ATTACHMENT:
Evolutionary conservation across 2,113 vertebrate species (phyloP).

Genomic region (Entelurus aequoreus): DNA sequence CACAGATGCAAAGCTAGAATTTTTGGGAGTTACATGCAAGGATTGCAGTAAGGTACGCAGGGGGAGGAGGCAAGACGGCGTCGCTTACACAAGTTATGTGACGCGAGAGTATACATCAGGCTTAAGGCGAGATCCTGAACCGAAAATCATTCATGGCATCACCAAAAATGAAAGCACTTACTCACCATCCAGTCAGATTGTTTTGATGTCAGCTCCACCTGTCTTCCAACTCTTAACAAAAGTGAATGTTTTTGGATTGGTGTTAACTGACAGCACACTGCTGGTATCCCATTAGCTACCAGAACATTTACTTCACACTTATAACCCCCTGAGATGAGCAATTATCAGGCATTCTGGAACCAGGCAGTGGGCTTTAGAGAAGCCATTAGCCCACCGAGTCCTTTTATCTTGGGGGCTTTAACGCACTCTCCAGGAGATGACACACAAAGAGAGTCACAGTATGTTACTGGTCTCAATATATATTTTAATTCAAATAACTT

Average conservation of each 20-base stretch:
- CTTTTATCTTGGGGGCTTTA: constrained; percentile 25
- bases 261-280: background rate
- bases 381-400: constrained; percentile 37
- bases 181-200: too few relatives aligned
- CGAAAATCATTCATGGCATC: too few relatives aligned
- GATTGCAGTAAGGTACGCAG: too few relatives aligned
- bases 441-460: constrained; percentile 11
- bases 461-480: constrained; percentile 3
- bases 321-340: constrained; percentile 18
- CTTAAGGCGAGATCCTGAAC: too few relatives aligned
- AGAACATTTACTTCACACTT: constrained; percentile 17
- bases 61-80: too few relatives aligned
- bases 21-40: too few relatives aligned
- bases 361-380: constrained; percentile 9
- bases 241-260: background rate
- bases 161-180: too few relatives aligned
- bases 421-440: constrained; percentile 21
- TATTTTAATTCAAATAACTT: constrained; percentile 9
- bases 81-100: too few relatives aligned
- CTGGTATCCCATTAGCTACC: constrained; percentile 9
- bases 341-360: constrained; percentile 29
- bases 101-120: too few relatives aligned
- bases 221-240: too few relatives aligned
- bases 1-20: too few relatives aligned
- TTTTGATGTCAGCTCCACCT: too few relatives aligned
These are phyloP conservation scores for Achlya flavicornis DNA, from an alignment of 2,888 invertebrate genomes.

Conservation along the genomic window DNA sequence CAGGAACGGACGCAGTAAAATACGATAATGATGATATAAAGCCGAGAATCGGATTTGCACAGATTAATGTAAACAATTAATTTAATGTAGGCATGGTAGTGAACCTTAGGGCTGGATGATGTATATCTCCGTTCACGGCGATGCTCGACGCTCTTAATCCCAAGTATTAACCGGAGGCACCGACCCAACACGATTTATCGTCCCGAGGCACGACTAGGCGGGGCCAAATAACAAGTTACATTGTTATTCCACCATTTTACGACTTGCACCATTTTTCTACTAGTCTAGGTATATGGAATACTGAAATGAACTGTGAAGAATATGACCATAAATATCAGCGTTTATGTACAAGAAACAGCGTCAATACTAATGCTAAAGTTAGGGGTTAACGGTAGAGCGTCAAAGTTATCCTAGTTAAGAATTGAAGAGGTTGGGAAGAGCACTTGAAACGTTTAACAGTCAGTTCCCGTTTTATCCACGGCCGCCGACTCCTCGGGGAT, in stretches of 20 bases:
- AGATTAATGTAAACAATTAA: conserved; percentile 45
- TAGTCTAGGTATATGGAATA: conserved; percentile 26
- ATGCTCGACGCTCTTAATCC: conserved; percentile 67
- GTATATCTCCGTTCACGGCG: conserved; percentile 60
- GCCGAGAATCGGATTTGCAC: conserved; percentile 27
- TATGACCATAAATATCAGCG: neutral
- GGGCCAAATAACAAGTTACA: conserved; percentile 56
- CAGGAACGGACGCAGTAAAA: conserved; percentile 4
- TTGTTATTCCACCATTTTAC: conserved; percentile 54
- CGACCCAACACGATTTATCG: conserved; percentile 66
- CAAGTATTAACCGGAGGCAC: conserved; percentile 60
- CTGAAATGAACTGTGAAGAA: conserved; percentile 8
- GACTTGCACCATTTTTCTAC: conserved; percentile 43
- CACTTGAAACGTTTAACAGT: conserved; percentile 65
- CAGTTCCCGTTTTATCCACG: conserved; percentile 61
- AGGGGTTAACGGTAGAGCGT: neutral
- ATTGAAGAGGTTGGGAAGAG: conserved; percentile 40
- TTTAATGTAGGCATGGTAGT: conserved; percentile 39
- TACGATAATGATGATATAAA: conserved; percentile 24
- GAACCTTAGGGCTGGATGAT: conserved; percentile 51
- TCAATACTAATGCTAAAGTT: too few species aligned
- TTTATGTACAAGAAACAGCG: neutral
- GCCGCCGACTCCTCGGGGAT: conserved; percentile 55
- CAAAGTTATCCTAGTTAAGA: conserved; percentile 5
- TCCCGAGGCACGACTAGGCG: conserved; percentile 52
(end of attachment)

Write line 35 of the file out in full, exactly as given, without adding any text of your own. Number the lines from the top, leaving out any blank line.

- GCCGAGAATCGGATTTGCAC: conserved; percentile 27